Grading the Game: K-State vs. Texas

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Texas running back Johnathan Gray is stopped on fourth down short of the first down marker by the K-State defense on Saturday, October 25, 2014 at Bill Snyder Family Stadium. (Emily DeShazer | The Collegian)

Offense: B-

All afternoon it seemed like the K-State offense was just one play away from a breakout performance. That play never developed, but the offense did enough against a formidable defense to cruise to victory.

On their first two drives, K-State drove deep into Texas territory. But on both occasions, the Longhorn front four provided critical stops on third down to hold the Wildcats to two field goals and a 6-0 lead.

“You got to come away with points, but it was irritating that we had to put him on the field,” K-State head coach Bill Snyder said after the game. “That was our downfall today, we had opportunities. It was just so reminiscent of Iowa State, we marched down the field and scored then we dribbled down our leg on two possessions and had to kick field goals. It’s irritating — if you want to win in this conference you better be able to score when you get the ball down there.”

The Wildcats weren’t much better their next two drives, but a 12 play 85-yard drive right before the half redeemed the offense and gave the home team a comfortable 13-point lead which would, in turn, transform into a 23-0 advantage at the end of the day.

Sure, it was arguably K-State’s worst offensive showing this season, at least statistically. But that doesn’t quite factor in the Texas defense and their stout front four, including potential Big 12 defender of the year Malcolm Brown.

K-State came away with points to capture a lead, punched it into the end zone to extend the lead and chipped away at the Longhorn defense for nearly 40 minutes to earn another gutsy, physical conference win.

“I think that just goes to show what this program is all about,” senior center B.J. Finney said. “Coach always tells us things may not go our way with momentum — we may not be clicking — but if you just keep rowing the boat or keep chipping away at the task at hand, some things are going to fall your way and you’re going to have an opportunity to make sure you get some momentum.”

Defense: A+

This defense just keeps getting better.

Let’s get a few things straight first: Saturday was the first time Texas has been shutout since 2004. Not just in conference play, but overall. It was also the first shutout for K-State in a Big 12 game since 2003 — ironically, in a year where they won the conference championships.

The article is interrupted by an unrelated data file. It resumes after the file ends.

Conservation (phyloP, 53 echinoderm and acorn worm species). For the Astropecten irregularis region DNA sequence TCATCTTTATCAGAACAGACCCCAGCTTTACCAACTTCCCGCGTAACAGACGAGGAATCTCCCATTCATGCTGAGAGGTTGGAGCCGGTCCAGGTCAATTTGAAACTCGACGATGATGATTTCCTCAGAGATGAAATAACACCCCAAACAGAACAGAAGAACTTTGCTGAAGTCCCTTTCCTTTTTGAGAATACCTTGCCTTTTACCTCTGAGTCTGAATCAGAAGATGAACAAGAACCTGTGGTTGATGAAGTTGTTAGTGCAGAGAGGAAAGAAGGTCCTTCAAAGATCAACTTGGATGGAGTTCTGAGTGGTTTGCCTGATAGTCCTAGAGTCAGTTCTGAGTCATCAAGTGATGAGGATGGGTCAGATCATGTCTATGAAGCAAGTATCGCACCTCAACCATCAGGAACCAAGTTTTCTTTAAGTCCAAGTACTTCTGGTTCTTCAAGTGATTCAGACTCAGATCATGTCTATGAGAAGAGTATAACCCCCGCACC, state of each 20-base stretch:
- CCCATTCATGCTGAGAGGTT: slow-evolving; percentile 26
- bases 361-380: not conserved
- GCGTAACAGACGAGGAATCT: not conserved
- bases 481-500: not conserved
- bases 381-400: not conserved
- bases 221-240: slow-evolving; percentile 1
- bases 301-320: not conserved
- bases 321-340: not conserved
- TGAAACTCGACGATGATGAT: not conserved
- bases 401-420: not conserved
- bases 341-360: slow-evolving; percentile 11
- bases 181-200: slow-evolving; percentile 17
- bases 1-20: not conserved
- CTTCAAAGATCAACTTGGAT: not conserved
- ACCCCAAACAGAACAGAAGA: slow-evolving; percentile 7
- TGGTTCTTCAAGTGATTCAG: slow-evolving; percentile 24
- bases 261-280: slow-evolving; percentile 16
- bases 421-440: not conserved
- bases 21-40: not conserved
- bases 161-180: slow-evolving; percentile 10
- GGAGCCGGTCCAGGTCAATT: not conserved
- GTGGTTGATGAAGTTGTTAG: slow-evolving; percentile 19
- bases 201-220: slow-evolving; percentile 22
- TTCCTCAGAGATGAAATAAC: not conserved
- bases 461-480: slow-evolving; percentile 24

“(I appreciate it) a great, great deal,” Snyder said when asked about earning a shutout. “I can’t tell you when the last time we had a shutout, it just doesn’t happen in this day and age. I thought it was something for our youngsters to be truly proud of.”

Not only the did the Wildcat defense keep Texas off the board, it kept them from moving the ball consistently. Charlie Strong’s offense mustered only 196 yards of total offense on the afternoon, their worst total of the season. And that’s with an improving quarterback and one of the best rushing duos in the Big 12.

When Texas did threaten, K-State’s defense rose to the occasion. On their fourth drive of the game, Texas drove all the way down to the 17-yard line and looked poised to eliminate a six-point deficit. But senior defensive back Randall Evans broke up a pass on second down, and freshman linebacker Elijah Lee sacked sophomore quarterback Tyrone Swoopes on the next play for a 10-yard loss, forcing Texas to punt.

“We have a ton of guys on our defense that just have so much will to win, and they care so much about this team and each other, it’s awesome to be apart of that defense,” senior linebacker Jonathan Truman said. “Our game plan was great and we executed well.”

There were a lot of question marks about this defense coming into the year, but through six games they’ve shown that they’re more than capable of shutting down anyone in the country. Only one question remains: can they keep doing this?

Special Teams: A

This was an important game for freshman kicker Matthew McCrane. His dad played for Texas, and he wished so badly to follow suit. But, the Longhorns passed on his services so he came to K-State hoping to show his home state just what they passed on.

That’s exactly what he did Saturday.

McCrane hit three field goals, including a career long 38 yarder to lead the Wildcats to victory. His first two attempts, from 19 and 30 yards, respectively, gave K-State a crucial lead on an afternoon where the offense wasn’t quite clicking.

“To get on the field and get playing time, I was definitely grateful for that,” McCrane said. “To get to play against Texas, it’s been a dream of mine — well, to play for Texas — but now that I’m a Wildcat I definitely love being a Wildcat and getting points for us.”

Senior wide receiver Tyler Lockett also returned a punt 16 yards to aide in the Wildcats’ starting position.

All in all, it was an important day for the special teams unit, even if it wasn’t as glamorous as it has in games past.

Notes:

· Saturday was the 500th victory for the K-State football program.

· K-State became bowl eligible for the 5th straight year, the 16th overall under head coach Bill Snyder

· The Wildcats’ streak of consecutive wins when leading at the half stretched to 44 Saturday. That’s the second-best streak in college football.

· Manhattan hasn’t been kind to the Longhorns. Texas is just 1-6 all-time against the Wildcats in the Little Apple.

· Tyler Lockett is now third all-time in school history in career receptions, passing former wide receiver and assistant coach Michael Smith.

· 52,879 — that was the attendance at Bill Snyder Family Stadium Saturday, the 18th consecutive sellout and the 10th largest in school history.

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